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Top Roller Coaster Myths & Rumors!


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  • 3 weeks later...

Long time lurker, first time poster, one comment here needs some clarification.

 

(I'm hoping nobody has said this yet). My favorite is the myth known as centrifugal force. It's a completely fictitious force, and it still boggles my mind that parks still use it for marketing purposes.

 

Centrifugal force isn't a myth, it's a perfectly valid force. I imagine your interpretation of the word "fictitious" is tripping you up, you have to think outside Newton's Laws to understand it.

 

Newton's Second Law says F = ma, if you don't have acceleration you don't have force. But have you ridden in a car around a corner and been thrown to the outside of the car while traveling at a constant speed? That makes no sense, F = ma says there's no acceleration so there's no force! And that's absolutely true, if you're using the standard inertial reference system used by Newton and traveling in a straight line. But if you use a rotating reference plane to account for the corner, rotating at an angular speed "ω" in degrees/second, you find there's an angular acceleration being produced by traveling around the corner. "Aha!" you may say, there's an acceleration which causes a force to be produced, and this is the centrifugal force that is supposedly "fictitious". If you really want to know the math the equation for centrifugal force is F = m*(ω^2)*r, hope that helps you understand why parks still refer to a perfectly valid force calculation when marketing rides.

 

 

I can't think of any myths/rumors that haven't already been said, some good ones have been posted here for sure.

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  • 9 months later...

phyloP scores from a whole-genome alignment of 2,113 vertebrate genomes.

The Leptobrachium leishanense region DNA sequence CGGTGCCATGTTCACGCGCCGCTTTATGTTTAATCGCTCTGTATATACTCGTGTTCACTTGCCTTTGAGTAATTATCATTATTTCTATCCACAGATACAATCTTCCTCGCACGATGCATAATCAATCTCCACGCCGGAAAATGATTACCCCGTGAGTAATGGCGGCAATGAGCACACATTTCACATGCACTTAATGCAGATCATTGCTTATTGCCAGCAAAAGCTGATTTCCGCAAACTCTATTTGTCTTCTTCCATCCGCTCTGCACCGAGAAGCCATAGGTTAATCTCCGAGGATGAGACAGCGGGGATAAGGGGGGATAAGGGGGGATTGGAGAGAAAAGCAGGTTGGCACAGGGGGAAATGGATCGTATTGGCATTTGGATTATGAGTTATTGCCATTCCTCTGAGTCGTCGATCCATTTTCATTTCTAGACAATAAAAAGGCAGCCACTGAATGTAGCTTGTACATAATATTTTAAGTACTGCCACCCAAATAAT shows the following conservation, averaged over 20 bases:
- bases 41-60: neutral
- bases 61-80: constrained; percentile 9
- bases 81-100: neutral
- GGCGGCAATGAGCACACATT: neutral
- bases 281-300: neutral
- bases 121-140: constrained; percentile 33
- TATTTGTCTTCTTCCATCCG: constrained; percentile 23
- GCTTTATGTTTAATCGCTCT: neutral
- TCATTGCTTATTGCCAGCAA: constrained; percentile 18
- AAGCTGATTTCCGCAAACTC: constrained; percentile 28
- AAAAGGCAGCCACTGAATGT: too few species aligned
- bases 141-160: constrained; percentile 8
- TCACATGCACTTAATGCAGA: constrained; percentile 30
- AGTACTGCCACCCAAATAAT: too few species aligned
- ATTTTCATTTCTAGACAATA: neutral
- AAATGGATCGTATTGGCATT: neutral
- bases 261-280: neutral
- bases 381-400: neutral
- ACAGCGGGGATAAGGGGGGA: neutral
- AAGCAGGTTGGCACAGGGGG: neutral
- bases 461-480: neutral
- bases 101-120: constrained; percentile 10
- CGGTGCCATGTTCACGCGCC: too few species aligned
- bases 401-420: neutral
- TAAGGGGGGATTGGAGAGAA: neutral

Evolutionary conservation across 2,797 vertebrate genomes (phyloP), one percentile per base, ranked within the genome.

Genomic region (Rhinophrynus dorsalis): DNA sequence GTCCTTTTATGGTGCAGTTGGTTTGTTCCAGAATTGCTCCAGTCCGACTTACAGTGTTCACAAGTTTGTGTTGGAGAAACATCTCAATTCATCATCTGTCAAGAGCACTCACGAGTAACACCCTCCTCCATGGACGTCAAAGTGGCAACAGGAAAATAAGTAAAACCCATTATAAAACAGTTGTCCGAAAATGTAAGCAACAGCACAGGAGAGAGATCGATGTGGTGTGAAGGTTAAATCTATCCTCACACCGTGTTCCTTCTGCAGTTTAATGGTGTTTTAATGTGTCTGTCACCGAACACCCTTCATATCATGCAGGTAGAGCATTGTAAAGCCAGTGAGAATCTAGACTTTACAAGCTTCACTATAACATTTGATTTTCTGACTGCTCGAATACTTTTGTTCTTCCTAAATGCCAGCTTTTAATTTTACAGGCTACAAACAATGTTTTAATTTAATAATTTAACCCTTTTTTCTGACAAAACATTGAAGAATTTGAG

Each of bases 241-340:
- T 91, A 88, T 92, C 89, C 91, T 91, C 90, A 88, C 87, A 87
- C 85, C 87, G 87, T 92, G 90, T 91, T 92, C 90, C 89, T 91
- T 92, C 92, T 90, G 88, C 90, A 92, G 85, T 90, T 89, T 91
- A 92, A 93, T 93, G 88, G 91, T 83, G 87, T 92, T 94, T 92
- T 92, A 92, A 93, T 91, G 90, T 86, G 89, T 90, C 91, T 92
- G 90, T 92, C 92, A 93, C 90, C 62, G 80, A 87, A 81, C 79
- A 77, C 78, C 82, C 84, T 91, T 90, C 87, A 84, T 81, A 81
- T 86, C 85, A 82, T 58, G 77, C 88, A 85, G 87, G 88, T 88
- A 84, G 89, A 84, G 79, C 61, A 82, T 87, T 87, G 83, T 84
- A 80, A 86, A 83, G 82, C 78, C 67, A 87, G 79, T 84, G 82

Here's one that never occurred to me before....

 

In Tokyo DisneySea Backstory Land.... Harrison Hightower and Capt. Nemo....are long ago estranged brothers?

 

 

Polar opposites of each other - one wants to be high in public view, above the earth - the other in solitude, under the seas.

 

Hmmm?

 

Playland just closed today. I'm already bored. Pardon this.

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Long time lurker, first time poster, one comment here needs some clarification.

 

(I'm hoping nobody has said this yet). My favorite is the myth known as centrifugal force. It's a completely fictitious force, and it still boggles my mind that parks still use it for marketing purposes.

 

Centrifugal force isn't a myth, it's a perfectly valid force. I imagine your interpretation of the word "fictitious" is tripping you up, you have to think outside Newton's Laws to understand it.

 

Newton's Second Law says F = ma, if you don't have acceleration you don't have force. But have you ridden in a car around a corner and been thrown to the outside of the car while traveling at a constant speed? That makes no sense, F = ma says there's no acceleration so there's no force! And that's absolutely true, if you're using the standard inertial reference system used by Newton and traveling in a straight line. But if you use a rotating reference plane to account for the corner, rotating at an angular speed "ω" in degrees/second, you find there's an angular acceleration being produced by traveling around the corner. "Aha!" you may say, there's an acceleration which causes a force to be produced, and this is the centrifugal force that is supposedly "fictitious". If you really want to know the math the equation for centrifugal force is F = m*(ω^2)*r, hope that helps you understand why parks still refer to a perfectly valid force calculation when marketing rides.